SKorea's Yoon says alliance with US “nuclear-based”
PHOTO CAPTION: Illustrative photo — A B-2 Spirit stealth bomber, assigned to Whiteman Air Force Base, Missouri, departs Lajes Field, Azores, March 16, 2021. (U.S. Air Force photo by Tech. Sgt. Heather Salazar via U.S. Defense Visual Information Distribution Service)
By Jack Kim
SEOUL (Reuters) - South Korean President Yoon Suk Yeol said on Tuesday he has upgraded the country's alliance with the United States to one that is "nuclear-based" in the face of North Korea's growing military threat.
Yoon was referring to his talks with U.S. President Joe Biden in April on Washington's willingness to give Seoul more insight into its nuclear planning in the event of potential conflict with nuclear-armed North Korea.
"North Korea is enhancing its nuclear and missile capabilities, and has legislated the use of nuclear weapons," Yoon said in a speech marking South Korea's Memorial Day.
At their summit in Washington, the two leaders agreed to strengthen the so-called U.S. extended deterrence, which envisions the use of U.S. nuclear weapons to defend the South.
"The South Korea-U.S. alliance has now been elevated to 'nuclear-based' alliance," Yoon said.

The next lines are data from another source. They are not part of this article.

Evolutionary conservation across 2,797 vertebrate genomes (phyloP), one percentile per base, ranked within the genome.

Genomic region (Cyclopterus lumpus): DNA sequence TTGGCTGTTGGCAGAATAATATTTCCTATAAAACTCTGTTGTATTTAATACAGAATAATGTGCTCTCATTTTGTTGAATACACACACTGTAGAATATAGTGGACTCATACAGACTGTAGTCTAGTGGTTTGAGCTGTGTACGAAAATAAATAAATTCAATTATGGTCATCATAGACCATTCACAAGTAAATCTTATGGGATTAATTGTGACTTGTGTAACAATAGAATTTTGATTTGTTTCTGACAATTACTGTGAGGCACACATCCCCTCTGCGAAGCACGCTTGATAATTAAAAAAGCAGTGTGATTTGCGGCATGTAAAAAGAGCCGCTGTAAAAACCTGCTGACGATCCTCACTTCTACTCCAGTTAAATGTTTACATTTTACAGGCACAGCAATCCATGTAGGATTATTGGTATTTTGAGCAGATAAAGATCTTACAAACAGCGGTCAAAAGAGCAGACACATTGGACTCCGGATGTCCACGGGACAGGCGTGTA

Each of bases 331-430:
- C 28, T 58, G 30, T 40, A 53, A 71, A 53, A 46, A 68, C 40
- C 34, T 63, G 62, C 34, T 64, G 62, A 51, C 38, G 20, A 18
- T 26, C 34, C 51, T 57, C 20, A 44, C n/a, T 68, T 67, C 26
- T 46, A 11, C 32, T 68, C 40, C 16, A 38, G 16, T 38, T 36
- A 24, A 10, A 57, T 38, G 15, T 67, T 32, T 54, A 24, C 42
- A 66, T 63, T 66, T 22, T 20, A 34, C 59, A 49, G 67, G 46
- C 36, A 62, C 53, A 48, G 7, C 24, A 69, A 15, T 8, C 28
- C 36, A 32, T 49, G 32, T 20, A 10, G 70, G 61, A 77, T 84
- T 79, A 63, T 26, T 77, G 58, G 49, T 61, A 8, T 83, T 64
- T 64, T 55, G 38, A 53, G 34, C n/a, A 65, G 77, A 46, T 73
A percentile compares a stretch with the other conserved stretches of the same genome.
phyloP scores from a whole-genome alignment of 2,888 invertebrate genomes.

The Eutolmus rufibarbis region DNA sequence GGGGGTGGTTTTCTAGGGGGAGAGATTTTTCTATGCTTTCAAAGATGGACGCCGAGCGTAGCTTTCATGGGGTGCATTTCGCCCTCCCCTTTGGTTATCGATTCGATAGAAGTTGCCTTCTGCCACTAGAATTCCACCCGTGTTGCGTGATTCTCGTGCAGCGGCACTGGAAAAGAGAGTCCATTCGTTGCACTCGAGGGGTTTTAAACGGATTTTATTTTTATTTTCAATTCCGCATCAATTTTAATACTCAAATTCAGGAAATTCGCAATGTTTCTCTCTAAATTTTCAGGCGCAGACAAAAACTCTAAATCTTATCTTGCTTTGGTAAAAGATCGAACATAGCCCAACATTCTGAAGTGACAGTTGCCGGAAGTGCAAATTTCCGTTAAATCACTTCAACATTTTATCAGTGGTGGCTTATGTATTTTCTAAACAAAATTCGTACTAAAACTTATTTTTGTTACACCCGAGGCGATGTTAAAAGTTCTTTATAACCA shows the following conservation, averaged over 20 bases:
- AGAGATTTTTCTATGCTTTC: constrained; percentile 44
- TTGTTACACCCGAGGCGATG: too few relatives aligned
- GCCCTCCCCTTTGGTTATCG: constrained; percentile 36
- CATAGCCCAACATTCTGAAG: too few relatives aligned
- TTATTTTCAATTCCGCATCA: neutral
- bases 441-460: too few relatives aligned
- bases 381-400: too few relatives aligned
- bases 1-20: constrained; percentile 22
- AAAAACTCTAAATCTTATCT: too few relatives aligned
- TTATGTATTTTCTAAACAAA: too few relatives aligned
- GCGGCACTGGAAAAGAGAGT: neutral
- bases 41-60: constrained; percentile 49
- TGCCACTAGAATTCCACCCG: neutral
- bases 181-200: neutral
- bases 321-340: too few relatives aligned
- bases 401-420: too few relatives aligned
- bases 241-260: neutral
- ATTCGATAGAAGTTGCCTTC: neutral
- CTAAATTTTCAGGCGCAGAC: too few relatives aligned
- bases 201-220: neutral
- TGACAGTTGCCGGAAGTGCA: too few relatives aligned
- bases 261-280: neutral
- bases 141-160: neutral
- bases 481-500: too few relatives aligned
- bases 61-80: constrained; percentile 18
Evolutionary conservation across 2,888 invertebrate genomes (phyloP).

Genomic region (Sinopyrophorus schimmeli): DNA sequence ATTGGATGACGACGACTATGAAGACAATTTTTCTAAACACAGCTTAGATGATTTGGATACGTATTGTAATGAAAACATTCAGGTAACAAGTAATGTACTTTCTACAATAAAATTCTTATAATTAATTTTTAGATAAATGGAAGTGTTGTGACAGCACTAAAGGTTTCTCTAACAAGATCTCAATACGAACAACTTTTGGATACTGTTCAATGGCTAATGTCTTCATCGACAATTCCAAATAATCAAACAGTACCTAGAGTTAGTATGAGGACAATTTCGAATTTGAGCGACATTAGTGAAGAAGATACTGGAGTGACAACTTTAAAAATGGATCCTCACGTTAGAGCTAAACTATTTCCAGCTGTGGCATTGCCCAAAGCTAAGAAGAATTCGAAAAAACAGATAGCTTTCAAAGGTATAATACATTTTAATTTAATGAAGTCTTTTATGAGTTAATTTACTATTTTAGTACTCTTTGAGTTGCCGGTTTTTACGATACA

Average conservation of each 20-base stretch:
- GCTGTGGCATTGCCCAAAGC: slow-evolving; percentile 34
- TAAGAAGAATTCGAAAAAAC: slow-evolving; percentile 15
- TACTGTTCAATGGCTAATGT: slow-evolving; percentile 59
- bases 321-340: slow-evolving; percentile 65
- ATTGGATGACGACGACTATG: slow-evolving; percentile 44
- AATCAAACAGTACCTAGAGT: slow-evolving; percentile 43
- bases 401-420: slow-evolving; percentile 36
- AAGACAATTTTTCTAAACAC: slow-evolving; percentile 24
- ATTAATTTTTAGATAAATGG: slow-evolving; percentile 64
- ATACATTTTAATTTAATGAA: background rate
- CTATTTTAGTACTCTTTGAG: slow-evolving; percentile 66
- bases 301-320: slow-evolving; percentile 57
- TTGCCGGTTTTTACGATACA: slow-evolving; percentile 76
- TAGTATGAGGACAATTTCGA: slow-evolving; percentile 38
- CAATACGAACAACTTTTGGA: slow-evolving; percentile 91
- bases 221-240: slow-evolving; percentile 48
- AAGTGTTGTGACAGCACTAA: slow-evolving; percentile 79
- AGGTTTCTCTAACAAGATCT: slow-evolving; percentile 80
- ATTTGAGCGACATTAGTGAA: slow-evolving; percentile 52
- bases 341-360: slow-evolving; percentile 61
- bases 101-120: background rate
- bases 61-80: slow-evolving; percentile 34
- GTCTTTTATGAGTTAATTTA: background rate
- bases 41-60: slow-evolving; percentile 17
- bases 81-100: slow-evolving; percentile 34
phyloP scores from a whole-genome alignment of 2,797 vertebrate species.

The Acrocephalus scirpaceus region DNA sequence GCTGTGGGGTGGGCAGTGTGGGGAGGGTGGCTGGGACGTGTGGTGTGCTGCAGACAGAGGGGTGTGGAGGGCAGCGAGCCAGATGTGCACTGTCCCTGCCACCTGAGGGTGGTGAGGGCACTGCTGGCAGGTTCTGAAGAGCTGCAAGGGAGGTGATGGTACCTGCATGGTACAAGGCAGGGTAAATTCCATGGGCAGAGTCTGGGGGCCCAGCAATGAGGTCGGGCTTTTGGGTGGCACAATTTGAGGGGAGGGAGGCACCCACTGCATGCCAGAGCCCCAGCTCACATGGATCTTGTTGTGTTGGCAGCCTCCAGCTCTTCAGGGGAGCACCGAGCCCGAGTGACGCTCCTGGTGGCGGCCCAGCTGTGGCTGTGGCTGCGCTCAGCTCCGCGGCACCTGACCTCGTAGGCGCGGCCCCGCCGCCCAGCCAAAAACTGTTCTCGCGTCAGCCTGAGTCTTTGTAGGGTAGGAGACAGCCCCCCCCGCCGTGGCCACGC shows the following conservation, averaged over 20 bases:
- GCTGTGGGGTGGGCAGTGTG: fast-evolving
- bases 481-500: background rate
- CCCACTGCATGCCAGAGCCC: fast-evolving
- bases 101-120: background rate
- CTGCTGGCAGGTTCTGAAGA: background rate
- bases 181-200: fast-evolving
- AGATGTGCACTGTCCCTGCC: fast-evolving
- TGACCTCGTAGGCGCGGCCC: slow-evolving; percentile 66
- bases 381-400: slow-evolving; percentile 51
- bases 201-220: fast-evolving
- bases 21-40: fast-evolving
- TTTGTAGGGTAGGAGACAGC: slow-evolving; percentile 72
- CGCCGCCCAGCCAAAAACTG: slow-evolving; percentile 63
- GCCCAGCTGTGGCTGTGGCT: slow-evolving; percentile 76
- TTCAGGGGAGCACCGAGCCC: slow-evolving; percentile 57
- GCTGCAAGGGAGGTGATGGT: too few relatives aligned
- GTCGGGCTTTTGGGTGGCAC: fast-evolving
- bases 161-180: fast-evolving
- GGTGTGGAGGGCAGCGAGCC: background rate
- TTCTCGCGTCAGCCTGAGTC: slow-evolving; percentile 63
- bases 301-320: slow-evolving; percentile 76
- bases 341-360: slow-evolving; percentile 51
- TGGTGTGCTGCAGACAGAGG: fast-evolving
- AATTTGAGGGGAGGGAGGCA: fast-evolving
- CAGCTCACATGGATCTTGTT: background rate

North Korea this year test-fired its biggest intercontinental ballistic missile and last week attempted to launch its first spy satellite, although the rocket and the payload plunged into the sea.
North Korea made a rare and swift admission of the launch's failure but vowed to try again and put a satellite in orbit to increase its military surveillance capabilities.
The launch was widely condemned as violating U.N. Security Council resolutions that ban the use of ballistic missile technology by the North.
Pyongyang has rejected the ban as an infringement of its sovereign right to self-defence and space development.
While Yoon characterised his talks with Biden as an agreement to use U.S. nuclear weapons in the event of a North Korean nuclear attack, Biden reiterated a pledge "to make every effort to consult" with allies on the use of a nuclear weapon.
Yoon did not elaborate further on the subject and devoted most of his Memorial Day speech to honouring those who had made sacrifices in defence of the country.
South Korea's military has been undertaking a salvage operation at sea off the west coast to recover a substantial segment of the rocket launched by the North on May 31.
(Reporting by Jack Kim; Editing by Ed Davies and Lincoln Feast.)